Language Podcasts

I am a little late to podcasts. I am usually very current on technology and the web, but for whatever reason, I’ve wavered on podcasts (including getting students to make them, which sounds like a swell idea). Many of my friends have talked enthusiastically about podcasts, particularly “This American Life”. However, aside from specific podcasts dedicated to learning a specific language (i.e. KoreanClass101.com), I have never really indulged until recently.

About two weeks ago, I got the sudden idea to look for linguistics-based podcasts. I downloaded Pocast Addict and begun my search, I came across a number of interesting podcasts, including “Talk the Talk“, “The World in Words“, “That’s What They Say“, and “Lexicon Valley“. They are all great, but the one I am enjoying the most is “Talk the Talk”.

“Talk the Talk” has very engaging topics, lively banter, and excellent guests. “Talk the Talk” is hosted in Australia by Aussie Ben Ainslie and American Daniel Midgley, who teaches applied linguistics at several universities in Australia. Linguistics may not be the most energizing subject to listen to on a Monday morning drive, but “Talk the Talk” is very entertaining and engaging. My favorite episodes so far have been a recent one about the Sapir-Whorf hypothesis, where they interviewed linguist John McWhorter, who sort of tore the hypothesis and its supporters a new one; I also enjoyed an episode about the endangered Australian language Kalyakoorl and a musician’s attempt to keep it alive.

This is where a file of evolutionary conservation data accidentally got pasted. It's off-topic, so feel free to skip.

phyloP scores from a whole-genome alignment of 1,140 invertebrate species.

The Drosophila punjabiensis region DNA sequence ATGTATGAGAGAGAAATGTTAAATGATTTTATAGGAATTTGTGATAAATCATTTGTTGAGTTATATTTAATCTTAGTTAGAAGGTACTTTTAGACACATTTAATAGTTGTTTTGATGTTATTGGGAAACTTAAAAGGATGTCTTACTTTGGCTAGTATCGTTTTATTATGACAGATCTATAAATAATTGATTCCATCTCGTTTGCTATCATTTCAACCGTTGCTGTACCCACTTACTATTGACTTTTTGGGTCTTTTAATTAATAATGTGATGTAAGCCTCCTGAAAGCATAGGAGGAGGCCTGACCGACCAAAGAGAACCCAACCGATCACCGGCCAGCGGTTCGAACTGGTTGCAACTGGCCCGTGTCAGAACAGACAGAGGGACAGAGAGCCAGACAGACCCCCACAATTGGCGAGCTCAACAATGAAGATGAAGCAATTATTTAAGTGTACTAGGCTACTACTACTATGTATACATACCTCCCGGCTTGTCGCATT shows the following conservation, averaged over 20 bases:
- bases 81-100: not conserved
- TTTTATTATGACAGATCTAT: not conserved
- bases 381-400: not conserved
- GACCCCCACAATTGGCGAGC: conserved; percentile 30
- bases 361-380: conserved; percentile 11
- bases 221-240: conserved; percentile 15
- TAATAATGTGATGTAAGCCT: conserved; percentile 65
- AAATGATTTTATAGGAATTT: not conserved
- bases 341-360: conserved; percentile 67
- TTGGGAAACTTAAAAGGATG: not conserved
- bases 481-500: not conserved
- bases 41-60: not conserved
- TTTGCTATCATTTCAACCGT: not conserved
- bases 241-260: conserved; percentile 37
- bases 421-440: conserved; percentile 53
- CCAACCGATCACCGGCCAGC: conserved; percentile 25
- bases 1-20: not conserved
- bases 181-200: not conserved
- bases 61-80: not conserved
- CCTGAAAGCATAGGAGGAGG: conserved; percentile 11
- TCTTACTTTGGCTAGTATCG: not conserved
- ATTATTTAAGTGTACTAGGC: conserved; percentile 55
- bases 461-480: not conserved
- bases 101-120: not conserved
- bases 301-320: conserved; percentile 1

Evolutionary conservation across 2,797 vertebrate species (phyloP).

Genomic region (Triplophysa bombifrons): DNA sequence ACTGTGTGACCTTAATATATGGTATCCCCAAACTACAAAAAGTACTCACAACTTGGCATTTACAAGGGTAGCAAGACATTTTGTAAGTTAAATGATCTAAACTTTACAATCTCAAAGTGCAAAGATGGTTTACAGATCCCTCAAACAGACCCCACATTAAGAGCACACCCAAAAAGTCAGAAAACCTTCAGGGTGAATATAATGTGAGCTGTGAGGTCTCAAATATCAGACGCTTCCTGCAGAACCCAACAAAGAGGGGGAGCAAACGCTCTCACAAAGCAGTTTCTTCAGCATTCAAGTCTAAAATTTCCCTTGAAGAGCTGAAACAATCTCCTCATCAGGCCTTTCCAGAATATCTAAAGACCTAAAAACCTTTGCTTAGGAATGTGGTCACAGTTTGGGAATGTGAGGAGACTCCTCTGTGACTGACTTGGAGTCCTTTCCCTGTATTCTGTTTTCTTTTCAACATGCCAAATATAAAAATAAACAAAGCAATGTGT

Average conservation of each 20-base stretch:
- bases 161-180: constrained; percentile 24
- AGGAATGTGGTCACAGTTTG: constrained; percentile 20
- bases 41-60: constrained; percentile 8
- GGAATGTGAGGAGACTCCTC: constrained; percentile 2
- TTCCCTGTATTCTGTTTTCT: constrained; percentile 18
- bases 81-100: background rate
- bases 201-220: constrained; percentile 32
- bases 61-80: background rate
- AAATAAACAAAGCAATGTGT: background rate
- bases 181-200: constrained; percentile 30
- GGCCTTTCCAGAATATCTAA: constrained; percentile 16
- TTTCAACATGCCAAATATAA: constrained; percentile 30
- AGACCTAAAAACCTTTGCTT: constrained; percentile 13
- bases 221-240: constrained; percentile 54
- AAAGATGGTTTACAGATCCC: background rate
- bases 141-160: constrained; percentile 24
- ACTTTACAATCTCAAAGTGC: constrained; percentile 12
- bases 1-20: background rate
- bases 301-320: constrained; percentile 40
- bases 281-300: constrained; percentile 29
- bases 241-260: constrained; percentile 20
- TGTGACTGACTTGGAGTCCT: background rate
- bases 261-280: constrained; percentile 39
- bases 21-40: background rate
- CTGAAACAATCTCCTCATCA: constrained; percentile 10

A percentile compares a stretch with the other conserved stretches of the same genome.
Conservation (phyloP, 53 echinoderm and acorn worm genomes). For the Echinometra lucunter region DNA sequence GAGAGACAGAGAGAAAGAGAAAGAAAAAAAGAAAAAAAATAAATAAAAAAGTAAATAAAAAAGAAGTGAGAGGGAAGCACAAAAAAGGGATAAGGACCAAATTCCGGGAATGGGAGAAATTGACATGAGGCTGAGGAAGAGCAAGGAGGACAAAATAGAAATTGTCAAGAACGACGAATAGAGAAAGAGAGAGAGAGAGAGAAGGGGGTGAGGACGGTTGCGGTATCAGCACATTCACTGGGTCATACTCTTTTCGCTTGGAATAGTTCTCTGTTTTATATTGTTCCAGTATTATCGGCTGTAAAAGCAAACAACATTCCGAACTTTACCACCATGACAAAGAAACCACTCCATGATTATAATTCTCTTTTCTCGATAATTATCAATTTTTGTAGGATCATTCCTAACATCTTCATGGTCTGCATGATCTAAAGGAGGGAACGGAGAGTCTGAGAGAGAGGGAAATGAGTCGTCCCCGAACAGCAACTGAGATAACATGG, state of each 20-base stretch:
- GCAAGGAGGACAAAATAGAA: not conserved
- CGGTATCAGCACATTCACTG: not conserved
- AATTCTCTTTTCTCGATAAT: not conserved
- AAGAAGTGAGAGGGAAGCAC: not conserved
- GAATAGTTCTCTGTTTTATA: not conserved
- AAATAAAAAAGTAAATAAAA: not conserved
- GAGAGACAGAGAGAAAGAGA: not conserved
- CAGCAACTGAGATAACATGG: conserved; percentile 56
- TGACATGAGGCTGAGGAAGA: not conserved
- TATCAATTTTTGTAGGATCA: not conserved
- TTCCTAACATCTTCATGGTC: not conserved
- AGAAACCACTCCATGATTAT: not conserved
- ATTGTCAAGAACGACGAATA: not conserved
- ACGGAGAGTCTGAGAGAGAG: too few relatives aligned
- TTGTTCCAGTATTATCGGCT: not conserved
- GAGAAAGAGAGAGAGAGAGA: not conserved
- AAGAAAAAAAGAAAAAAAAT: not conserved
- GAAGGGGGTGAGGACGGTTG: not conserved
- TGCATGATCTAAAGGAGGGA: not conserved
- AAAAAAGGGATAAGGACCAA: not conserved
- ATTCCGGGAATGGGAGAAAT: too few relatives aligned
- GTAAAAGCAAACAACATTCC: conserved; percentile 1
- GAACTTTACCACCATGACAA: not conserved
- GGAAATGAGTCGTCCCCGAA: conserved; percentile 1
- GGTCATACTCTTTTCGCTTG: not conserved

Whether you have a passing interest in language or are a professional linguist, I think you’ll find “Talk the Talk” to be worthwhile. Runner up is “The World in Words,” hosted by Patrick Cox, which is another fascinating language podcast with very interesting topics.

What I’d like to see now is a TESOL podcast that is as rambunctious and thought-provoking as the TESOL Twitter PLN. I think a podcast that discusses activities, methods, grades, dogme (conversation-driven learning), edtech, reflection, etc. would be a worthwhile endeavor for anyone with the time and passion. Or, are there already such podcasts that I have somehow missed? What podcasts do you listen to? Please give me some suggestions in the comments!

Update: Check out this review of five TEFL podcasts: http://malingual.blogspot.com/2015/01/review-of-elt-podcasts.html

4 thoughts on “Language Podcasts

  1. David Harbinson says:

    Hi Anthony, thanks for the linguistics podcasts suggestions. I’ll check some of them out.

    I have looked for TESOL podcasts in the past, but haven’t come across anything, so I too would be interested if anyone knows of any.

  2. Hi Anthony and David,
    I love podcasts and have written a guide to introduce them to students at http://independentenglish.wordpress.com/podcasts It includes some of my favourites. The BBC’s Word of Mouth is a language-based one which I particularly like. I also enjoy The History of English podcast, which is a very in-depth analysis of the language, going right back to proto-Indo-European.
    As for TESOL podcasts, there’s one created by the ELTchat team which you might find interesting: https://itunes.apple.com/gb/podcast/eltchat-podcast/id496555723?mt=2 James Taylor (@theteacherjames) is always looking for contributers if you have ideas for it.
    Sandy

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